Many employers across the U.S. may be facing legal issues as they cope with reopening and maintaining their businesses during the COVID-19 pandemic. More than 2,000 lawsuits relating to COVID-19 have been filed in federal and state courts.
Many employers across the U.S. may be facing legal issues as they cope with reopening and maintaining their businesses during the COVID-19 pandemic.
More than 2,000 lawsuits relating to COVID-19 have been filed in federal and state courts. While most claims pertain to customers and clients who have filed for exposure to COVID-19, employees have also filed more focused claims relating to workplace health and safety, termination and nondiscrimination.
“As of mid-June, more than 230 lawsuits directly related to labor and employment violations have been filed,” according to Littler, a labor and employment litigation law firm. “California leads the nation with 32 employment lawsuits already filed.”
As the circumstances surrounding the pandemic continue to evolve, employers should be aware of new laws that federal and state governments have been put in place. Here are several claims that employers could potentially be exposed to under federal and state labor laws:
The Families First Coronavirus Response Act provides up to two weeks of paid sick leave and an additional 10 weeks of leave for eligible employees for school and child care closures due to COVID-19.
But the new regulations have started to backfire for some employers.
"Already we are witnessing claims from employees alleging that they were denied leave to which they were entitled under these new laws or retaliated against for seeking leave," according to Littler.
Employers should monitor developments in this area closely and make sure their leave programs are coordinated to meet varying federal, state and local requirements.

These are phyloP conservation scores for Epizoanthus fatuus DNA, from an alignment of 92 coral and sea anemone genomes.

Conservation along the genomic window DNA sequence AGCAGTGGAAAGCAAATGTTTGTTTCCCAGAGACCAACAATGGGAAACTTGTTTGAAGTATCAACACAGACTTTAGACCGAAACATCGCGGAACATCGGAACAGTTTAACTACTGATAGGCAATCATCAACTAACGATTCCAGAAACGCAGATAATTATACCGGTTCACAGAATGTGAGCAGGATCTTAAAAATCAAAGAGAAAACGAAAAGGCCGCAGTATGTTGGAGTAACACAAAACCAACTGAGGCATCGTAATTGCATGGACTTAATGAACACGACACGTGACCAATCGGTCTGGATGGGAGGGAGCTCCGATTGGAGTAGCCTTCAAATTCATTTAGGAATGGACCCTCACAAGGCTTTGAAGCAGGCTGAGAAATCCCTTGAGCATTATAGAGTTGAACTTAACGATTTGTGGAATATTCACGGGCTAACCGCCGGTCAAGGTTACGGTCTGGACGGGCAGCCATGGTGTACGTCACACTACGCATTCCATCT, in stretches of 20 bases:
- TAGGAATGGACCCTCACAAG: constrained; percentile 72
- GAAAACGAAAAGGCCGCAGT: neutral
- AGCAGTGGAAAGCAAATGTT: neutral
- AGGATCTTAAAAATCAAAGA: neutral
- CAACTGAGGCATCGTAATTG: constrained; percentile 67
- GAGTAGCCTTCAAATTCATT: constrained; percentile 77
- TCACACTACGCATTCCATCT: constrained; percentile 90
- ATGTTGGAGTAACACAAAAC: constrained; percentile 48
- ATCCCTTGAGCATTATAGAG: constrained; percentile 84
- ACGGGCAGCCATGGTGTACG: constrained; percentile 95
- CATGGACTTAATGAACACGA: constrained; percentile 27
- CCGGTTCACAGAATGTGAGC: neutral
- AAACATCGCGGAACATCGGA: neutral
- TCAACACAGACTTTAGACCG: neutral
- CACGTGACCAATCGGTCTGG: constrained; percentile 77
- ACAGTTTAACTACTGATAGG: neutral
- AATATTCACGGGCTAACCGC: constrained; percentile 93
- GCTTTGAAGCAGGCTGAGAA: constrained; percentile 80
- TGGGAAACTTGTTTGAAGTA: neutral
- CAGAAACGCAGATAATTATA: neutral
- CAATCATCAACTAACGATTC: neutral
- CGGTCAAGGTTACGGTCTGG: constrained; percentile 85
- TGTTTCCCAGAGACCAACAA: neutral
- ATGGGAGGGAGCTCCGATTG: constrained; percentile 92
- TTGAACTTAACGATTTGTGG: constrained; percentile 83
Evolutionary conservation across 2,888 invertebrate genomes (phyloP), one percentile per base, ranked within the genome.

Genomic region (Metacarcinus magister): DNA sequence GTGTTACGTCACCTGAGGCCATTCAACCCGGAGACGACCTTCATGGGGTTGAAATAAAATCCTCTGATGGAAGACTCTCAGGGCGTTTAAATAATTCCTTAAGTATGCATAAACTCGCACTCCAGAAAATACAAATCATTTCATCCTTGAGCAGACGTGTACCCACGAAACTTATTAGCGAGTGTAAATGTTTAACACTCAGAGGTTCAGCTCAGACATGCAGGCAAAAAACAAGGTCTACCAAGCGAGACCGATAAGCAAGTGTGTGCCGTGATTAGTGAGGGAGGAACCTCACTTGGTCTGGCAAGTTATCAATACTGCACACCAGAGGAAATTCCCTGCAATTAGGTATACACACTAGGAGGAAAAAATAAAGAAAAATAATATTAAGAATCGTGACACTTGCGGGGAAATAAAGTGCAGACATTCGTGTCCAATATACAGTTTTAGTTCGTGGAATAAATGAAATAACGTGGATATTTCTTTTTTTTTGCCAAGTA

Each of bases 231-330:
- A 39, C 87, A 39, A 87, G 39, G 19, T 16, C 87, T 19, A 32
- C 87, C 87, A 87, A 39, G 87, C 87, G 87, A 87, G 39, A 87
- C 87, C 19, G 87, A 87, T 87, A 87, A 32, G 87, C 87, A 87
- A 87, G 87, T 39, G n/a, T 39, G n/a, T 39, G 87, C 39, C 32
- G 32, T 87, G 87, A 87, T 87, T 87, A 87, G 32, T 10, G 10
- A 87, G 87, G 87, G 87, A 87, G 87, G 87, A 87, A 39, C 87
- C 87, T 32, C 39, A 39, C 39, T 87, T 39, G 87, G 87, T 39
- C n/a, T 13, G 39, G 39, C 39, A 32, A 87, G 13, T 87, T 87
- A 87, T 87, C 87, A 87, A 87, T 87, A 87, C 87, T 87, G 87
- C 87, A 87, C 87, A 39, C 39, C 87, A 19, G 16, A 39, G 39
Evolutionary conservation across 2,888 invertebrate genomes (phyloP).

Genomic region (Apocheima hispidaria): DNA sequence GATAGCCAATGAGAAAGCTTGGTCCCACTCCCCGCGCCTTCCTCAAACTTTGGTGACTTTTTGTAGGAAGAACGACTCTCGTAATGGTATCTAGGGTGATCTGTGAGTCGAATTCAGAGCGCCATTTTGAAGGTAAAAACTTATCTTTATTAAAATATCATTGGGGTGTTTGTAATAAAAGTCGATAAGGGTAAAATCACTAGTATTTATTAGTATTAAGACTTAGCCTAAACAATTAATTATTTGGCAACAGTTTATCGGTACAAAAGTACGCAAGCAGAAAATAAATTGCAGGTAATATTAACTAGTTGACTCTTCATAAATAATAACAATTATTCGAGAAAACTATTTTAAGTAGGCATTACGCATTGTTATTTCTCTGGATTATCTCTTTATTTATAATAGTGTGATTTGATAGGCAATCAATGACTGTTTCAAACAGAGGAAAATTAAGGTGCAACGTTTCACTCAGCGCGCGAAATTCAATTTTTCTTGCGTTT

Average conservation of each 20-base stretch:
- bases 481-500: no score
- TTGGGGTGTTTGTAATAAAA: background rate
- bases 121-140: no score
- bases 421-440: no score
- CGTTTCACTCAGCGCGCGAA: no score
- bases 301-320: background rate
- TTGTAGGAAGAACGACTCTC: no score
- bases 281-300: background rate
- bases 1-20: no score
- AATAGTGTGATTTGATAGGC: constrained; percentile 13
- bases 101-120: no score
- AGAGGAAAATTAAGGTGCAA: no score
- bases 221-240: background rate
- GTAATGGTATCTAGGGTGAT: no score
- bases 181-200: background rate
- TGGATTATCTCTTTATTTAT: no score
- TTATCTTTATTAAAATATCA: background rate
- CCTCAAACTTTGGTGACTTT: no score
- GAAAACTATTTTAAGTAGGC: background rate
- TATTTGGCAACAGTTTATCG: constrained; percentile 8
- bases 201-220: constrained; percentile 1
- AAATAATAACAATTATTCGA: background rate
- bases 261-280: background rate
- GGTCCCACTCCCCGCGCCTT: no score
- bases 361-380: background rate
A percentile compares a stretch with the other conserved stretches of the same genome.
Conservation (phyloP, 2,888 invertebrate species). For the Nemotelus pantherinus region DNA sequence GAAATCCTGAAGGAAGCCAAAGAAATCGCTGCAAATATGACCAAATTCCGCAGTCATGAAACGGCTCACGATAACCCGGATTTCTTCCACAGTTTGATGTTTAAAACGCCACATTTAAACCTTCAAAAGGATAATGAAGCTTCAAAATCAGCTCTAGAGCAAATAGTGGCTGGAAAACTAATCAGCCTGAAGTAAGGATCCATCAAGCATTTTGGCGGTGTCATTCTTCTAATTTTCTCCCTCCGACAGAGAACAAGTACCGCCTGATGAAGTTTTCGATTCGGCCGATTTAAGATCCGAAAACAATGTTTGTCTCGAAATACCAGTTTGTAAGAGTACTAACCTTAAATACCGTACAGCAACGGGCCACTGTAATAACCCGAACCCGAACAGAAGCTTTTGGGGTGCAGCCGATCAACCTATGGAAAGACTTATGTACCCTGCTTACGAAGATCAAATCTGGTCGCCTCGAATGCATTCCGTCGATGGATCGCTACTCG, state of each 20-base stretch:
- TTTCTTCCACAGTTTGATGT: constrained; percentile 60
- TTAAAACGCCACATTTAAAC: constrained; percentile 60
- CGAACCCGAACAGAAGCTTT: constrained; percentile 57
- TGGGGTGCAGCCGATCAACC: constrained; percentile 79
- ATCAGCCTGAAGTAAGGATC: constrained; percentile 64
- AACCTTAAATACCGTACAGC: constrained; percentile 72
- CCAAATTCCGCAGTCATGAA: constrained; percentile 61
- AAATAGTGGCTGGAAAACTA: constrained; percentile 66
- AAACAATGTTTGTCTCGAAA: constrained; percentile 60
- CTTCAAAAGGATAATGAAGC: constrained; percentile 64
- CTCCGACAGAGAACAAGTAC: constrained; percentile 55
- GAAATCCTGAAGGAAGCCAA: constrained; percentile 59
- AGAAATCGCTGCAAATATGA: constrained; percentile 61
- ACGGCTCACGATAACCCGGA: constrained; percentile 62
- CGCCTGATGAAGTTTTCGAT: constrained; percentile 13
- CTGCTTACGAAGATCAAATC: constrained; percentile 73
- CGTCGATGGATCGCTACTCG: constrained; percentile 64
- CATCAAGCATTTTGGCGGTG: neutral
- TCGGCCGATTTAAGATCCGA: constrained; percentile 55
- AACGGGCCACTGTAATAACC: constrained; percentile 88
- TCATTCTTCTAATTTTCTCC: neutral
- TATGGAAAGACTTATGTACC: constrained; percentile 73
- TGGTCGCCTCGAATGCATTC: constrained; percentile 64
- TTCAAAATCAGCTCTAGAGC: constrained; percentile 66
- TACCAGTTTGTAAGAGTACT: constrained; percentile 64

As employees are beginning to return to work, experts predict a rise in discrimination claims — particularly related to age and pregnancy.
The U.S. Equal Employment Opportunity Commission prohibits employers from preventing older employees or pregnant employees from returning to work if they wish to do so. Employers should be mindful of potential violations, even if they believe they are acting in the employee’s best interests.
The Americans with Disabilities Act is another source of COVID-19 discrimination claims. The act governs what medical information employers can seek from employees and requires employers to provide reasonable accommodations to employees who have disabilities and are at high risk for severe illness from the coronavirus.
In California, the Department of Fair Employment and Housing requires employers of five or more to provide reasonable accommodations when appropriate.
The Equal Employment Opportunity Commission recently issued new guidance that consists of workplace protection rules to help employers accommodate high-risk employees. Providers can find detailed information in Accommodating at-risk workers during COVID-19: EEOC issues new guidance.
Wage and hour lawsuits